Here’s another New Year’s wish for my home town: Let’s figure out how to integrate some public parks into where the people live in the urban core. See, Phoenix has a remarkable number of acres devoted for public parks, and some are truly magnificent for desert vistas and hiking opportunities. Last time I checked, Phoenix’s South Mountain Park was the largest municipal park in the world. Now, quiz time: How far are those park’s entrances from downtown Phoenix, and which City bus lines run to the park entrances? North Mountain Park is one of my personal favorites for hiking and enjoying spring flowers after a winter of good rainfall. Adding to the questions above, how accessible is that park from the south end on the avenues side? Matter of fact, do you know where that park’s entrance is, off 7th Avenue? Our urban parks may be massive, but are they accessible, really? What happened to truly “neighborhood” venues for recreation among urban dwellers here? My children flew their first kites and their first windup, rubber-banded glider planes in Butler Park, and learned the etiquette of sharing swing-sets and taking turns on the slides there. There are neighborhood parks other than Encanto in the City core, but they seem, too often, to have lost their luster as public places.
In fact, a dozen or so years ago, the City got to the point of putting up several of its public parks for sale. No maintenance dollars was the explanation for the selloff. That’s a shame. The City’s never had a policy of allowing the privatization of parks maintenance akin to the experiments of allowing public golf courses to be privately managed. But there’s a new trend afoot, and the City is going to study its viability. The concept is to create livable, walkable communities with the aid of private development. The public/private partnership created would buy busted commercial developments and vacant land in distressed locations and, in many cases, demolish unoccupied or underutilized buildings. Part of the land reclaimed would become an urban park, with the remaining area being densely redeveloped to help pay off the project’s debt and create jobs. Makes sense, as long as the coalition of private development and neighbor associations pools their funds to upkeep that neighborhood park.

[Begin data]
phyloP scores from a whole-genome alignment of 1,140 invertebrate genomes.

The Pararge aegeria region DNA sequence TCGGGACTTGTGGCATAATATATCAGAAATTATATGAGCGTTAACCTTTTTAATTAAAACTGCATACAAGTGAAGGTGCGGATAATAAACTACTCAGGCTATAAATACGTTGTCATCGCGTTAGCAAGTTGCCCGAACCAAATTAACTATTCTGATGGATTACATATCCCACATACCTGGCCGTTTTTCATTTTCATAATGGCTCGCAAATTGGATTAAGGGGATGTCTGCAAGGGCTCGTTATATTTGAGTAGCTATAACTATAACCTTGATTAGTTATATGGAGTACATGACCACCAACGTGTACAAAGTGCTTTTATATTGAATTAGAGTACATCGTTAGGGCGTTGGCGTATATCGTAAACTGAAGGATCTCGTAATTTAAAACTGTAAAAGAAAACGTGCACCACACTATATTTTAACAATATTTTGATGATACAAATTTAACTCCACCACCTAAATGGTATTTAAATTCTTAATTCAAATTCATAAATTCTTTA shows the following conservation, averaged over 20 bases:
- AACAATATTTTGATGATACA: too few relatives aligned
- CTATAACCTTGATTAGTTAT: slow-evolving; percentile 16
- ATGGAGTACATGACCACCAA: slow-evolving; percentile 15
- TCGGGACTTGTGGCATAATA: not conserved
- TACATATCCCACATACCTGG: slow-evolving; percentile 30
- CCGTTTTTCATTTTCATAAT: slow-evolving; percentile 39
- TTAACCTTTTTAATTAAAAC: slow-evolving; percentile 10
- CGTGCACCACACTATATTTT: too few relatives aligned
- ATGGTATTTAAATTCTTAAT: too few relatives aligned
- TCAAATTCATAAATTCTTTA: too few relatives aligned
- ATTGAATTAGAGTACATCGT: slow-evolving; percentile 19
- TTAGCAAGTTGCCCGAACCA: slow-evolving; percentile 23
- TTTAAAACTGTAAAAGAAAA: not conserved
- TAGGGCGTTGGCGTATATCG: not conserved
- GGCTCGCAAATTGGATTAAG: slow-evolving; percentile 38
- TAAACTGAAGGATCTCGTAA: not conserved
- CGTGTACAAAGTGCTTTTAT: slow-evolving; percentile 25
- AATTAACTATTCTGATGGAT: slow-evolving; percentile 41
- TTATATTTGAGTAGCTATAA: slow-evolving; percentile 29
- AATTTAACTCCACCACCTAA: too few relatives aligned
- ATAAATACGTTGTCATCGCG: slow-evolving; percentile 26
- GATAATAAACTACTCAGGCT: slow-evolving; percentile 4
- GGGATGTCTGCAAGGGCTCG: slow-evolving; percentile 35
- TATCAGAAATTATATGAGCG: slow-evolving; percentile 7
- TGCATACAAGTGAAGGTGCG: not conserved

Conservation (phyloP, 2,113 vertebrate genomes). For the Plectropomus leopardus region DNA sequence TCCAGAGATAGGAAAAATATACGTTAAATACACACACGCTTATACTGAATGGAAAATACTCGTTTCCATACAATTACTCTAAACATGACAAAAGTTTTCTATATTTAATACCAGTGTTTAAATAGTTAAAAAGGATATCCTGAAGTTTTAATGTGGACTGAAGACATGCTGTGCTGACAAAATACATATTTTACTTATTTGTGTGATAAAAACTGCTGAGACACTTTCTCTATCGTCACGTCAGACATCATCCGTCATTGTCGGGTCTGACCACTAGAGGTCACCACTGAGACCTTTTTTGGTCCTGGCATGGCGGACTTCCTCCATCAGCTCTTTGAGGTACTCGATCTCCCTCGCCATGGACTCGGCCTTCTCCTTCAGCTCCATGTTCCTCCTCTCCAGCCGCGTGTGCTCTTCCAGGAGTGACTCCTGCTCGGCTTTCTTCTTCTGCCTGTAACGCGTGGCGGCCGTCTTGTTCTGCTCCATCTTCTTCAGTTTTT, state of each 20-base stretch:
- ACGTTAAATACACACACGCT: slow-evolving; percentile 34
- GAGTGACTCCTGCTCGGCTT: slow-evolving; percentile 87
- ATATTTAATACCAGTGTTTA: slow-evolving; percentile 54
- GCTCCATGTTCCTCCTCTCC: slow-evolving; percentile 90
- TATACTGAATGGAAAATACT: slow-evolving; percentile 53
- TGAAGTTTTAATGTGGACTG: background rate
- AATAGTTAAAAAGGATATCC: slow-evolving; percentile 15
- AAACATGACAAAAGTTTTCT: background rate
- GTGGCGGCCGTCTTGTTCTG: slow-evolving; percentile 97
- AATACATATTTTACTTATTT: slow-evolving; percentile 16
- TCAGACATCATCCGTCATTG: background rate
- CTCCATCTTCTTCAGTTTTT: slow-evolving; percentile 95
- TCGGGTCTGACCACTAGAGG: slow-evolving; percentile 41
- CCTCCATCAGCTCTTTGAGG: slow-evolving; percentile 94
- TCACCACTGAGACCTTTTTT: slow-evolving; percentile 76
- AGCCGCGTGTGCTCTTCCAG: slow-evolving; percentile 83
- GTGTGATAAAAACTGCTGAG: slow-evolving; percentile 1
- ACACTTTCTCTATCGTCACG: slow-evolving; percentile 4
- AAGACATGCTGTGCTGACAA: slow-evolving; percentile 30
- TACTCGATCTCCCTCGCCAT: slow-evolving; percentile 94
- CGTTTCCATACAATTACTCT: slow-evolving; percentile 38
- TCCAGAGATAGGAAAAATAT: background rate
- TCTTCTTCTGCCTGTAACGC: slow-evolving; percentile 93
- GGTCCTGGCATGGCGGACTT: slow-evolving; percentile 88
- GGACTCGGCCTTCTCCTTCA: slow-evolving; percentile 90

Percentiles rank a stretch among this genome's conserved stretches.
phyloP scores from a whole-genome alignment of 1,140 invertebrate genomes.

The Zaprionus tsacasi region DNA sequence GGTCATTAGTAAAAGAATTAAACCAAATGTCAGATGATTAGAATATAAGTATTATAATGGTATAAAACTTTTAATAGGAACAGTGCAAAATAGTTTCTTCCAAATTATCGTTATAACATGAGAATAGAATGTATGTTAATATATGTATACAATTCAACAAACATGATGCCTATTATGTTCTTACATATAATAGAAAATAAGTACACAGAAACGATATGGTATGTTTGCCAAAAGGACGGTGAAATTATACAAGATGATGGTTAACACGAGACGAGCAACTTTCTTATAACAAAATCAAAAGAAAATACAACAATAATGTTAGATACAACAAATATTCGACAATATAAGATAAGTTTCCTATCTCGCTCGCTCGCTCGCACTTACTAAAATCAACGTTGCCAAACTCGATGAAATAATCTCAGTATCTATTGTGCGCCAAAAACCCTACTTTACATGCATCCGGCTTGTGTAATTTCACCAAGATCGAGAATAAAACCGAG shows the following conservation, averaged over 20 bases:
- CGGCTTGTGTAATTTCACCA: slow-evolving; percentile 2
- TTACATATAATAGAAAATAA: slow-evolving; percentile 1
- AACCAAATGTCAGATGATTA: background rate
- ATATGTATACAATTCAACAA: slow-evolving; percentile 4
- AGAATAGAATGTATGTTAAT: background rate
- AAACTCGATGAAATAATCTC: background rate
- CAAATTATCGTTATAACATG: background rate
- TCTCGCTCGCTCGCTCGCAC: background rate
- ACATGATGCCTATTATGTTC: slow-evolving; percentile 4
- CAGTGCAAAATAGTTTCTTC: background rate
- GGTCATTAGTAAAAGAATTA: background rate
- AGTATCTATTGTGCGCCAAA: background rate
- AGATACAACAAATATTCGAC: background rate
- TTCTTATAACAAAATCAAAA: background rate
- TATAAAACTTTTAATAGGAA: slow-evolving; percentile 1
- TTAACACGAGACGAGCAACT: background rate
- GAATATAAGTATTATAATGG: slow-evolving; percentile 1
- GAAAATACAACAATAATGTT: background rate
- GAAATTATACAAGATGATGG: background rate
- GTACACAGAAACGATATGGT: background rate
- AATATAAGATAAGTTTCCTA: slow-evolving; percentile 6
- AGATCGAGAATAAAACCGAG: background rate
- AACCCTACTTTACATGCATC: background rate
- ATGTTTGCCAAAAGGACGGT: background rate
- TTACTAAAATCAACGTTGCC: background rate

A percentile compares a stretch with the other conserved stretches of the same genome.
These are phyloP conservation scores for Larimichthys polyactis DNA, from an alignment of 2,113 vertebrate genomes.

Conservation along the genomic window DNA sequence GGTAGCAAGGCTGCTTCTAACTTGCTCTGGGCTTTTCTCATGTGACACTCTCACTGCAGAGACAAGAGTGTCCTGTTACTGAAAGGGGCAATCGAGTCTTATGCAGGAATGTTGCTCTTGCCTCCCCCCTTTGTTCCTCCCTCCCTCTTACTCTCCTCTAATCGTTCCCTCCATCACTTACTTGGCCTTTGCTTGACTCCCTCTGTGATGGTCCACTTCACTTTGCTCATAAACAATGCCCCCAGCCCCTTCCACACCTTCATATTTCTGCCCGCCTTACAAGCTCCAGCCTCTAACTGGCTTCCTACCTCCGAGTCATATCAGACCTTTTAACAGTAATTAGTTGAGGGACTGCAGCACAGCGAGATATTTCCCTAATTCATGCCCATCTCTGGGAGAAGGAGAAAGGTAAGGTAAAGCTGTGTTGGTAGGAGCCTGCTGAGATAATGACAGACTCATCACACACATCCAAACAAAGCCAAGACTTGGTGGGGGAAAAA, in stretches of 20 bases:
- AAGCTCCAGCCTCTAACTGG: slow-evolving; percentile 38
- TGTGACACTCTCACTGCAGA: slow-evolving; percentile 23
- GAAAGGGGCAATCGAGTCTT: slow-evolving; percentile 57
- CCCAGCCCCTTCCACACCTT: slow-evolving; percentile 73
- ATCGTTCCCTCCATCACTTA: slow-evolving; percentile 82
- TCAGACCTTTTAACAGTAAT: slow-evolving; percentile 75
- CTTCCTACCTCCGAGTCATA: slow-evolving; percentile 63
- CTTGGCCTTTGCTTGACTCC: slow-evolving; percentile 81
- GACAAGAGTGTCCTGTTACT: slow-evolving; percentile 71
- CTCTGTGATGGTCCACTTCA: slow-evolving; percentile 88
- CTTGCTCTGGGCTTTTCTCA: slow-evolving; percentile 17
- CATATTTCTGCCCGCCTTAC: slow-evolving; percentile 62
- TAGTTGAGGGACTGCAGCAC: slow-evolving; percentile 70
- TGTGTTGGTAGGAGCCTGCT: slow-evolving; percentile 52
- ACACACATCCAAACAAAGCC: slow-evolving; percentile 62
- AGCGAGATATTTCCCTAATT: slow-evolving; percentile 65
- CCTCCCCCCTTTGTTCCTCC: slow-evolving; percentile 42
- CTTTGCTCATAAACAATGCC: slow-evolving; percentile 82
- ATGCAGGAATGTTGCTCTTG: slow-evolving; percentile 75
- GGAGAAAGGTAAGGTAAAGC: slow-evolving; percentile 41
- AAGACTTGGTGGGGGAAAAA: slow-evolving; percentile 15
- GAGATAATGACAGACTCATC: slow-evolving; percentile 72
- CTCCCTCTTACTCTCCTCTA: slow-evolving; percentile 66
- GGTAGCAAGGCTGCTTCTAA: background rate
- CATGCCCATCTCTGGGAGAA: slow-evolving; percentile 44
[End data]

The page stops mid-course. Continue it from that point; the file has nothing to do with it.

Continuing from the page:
Lord knows there’s an appetite for close-in urban parks in Phoenix. When the old Ramada Inn was leveled after it briefly was pressed into service for ASU dorms, the Sheraton promoted the use of the land for “overflow” surface parking (and maybe Channel 12, for its video-remote vehicles). Some of the downtown neighborhoods and the Downtown Voices Coalition balked, big time. I ought to know; I presided over the initial hearing for the use permit application for a five year term to operate a 90 thousand square foot surface parking lot. I got the “stink-eye” from a variety of downtown residents who decided I didn’t “get it,” when it came to the desire for more pedestrian promenades and dog-walk parks space and less parking spots for vehicles. Unfortunately for the residents, the City Board of Adjustment upheld my recommendation to approve the permit. The motion to approve passed with the stipulation of a two-year evaluation of the permit to make sure that “over 100 trees planted and 300 flowering plants” within the parking area are being watered, according to the city’s plans for the lot.